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Here is what I got:

A pre-installed Windows 8 64 bit pro laptop, with an SSD card (Samsung PM83) and a SATA HDD. It is a Vostro 3560 from Dell.

First thing I did was create a recovery disk for Windows 8 and get an image so I can burn a clean install disk for Windows 8. Afterwards, I tried to install Ubuntu.

After setting BIOS to legacy mode, setting secure boot to off, I went on with th Ubuntu LiveCD. I tried to get a partition on the SSD card for / and for swap, but it had some issues with putting swap on that disk.So I tried the default installation on the SSD card. It starts nice, it says it is Copying files, but almost halfway through it shows the installer crashed due to a ErrNo5, I/O error.

Every single setting I change (using different file system or UEFI boot mode) results in the same error.

Has any had this before as well? Were you able to fix it?

Kind regards.

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2 Answers

up vote 0 down vote accepted

How did you create the partitions? When I tried to create partitions in my Samsung 840 Pro SSD using Windows I also had problems, so I booted the LiveCD and used GParted instead which worked great.

As far as installing Ubuntu on SSD goes, I have a clean Ubuntu 12.10 installation on the SSD disk I previously mentioned, but there is one catch: I have no swap partition. Why no swap partition (you may ask), is this man insane? Well, I figured that with 8GB of RAM in my machine, I don't need swap. I never reached the 8GB limit, and I don't think I will in the nearby future.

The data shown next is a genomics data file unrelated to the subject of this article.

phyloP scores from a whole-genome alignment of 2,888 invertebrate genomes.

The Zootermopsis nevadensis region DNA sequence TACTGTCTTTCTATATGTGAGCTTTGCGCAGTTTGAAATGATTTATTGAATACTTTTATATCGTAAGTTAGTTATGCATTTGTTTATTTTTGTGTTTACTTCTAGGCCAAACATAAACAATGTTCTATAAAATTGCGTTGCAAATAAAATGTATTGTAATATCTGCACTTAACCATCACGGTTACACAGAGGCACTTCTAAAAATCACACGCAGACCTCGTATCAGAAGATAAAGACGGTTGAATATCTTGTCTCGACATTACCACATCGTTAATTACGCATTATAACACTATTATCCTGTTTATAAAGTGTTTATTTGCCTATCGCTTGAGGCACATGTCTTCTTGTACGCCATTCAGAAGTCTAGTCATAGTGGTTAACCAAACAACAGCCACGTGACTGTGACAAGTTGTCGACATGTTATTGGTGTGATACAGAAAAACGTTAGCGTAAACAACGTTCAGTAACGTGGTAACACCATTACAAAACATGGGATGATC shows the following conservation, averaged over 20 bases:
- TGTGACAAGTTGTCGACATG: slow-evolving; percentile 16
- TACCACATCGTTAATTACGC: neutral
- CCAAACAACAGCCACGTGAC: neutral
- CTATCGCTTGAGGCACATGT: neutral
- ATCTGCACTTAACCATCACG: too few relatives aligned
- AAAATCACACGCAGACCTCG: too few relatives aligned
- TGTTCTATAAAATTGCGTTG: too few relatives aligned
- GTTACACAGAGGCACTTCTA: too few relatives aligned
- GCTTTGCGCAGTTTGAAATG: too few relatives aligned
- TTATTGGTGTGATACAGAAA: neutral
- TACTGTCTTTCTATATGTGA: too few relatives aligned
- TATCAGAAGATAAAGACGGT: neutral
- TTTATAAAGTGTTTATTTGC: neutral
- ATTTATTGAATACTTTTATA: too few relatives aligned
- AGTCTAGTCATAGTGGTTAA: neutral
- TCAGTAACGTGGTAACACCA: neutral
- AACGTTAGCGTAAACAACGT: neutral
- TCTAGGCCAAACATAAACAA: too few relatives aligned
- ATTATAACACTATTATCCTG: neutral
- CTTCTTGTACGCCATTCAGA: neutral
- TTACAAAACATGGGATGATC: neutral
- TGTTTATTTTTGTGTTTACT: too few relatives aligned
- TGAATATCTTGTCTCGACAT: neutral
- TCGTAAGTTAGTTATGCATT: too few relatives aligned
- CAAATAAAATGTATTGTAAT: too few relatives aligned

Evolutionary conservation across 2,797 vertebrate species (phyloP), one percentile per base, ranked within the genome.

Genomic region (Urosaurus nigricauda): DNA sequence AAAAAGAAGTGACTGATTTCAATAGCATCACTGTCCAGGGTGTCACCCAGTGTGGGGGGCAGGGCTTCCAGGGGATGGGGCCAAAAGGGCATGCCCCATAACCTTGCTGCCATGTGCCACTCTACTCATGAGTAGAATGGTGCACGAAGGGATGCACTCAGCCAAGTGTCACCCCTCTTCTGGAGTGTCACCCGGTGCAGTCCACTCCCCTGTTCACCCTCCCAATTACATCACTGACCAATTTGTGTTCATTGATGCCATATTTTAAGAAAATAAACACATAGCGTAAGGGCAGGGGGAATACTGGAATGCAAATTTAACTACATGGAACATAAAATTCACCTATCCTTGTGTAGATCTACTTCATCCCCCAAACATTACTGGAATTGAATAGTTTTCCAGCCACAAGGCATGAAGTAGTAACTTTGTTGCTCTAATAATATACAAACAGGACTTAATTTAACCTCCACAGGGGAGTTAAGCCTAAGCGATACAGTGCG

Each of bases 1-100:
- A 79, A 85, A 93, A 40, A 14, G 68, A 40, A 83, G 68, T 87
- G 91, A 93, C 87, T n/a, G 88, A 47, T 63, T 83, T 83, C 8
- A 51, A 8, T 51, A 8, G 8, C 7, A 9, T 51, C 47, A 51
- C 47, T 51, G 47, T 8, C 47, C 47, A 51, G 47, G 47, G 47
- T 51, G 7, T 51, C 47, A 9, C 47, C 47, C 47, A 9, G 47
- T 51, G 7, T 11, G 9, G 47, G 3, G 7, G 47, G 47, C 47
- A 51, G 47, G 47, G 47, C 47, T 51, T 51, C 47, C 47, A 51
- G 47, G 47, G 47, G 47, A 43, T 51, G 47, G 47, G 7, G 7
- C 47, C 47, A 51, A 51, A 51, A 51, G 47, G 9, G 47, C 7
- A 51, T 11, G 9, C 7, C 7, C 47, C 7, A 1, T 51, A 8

If your computer also has a lot of RAM, you may want to consider this solution. If not, you could try and create the swap partition in your HDD instead of creating it in the SSD.

Wish I could be more helpful, this is all I got :s

EDIT: Looks like some Samsung devices are bugged!. I don't know but this may be your case.

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Ok, I went with the simple solution. I tried a Debian Squeeze CD I used to install a server some time ago. It worked! I think my Ubuntu CD was not written properly... Thank you for your replies, as I will try to install Ubuntu again later on. For now I keep Debian just to see what this SSD card can do. As for your questions: Rod Smith; I wanted a fresh Linux install, so I could use either VMWare or VirtualBox and run Windows there. Flame_Phoenix: I tried using GParted, but it didn't recognise my cards at start. After some restarting it did however. I think it's due to the crappy CD... –  Mark Apr 16 '13 at 17:36
    
Good to know you fixed it :P –  Flame_Phoenix Apr 18 '13 at 15:25
    
And happy too :-) –  Mark Apr 19 '13 at 8:15
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An I/O error during installation reeks of a hardware problem. You might want to try doing a SMART test on the disk, reseat or replace cables, etc.

As a side note, if you want to set up a dual-boot Windows/Linux configuration, you should not install Linux in BIOS/CSM/legacy mode. With Windows 8 pre-installed, it's almost certainly in EFI mode, and switching boot modes is awkward with most computers. Instead, install Linux in EFI mode, which is likely to be easier to get working.

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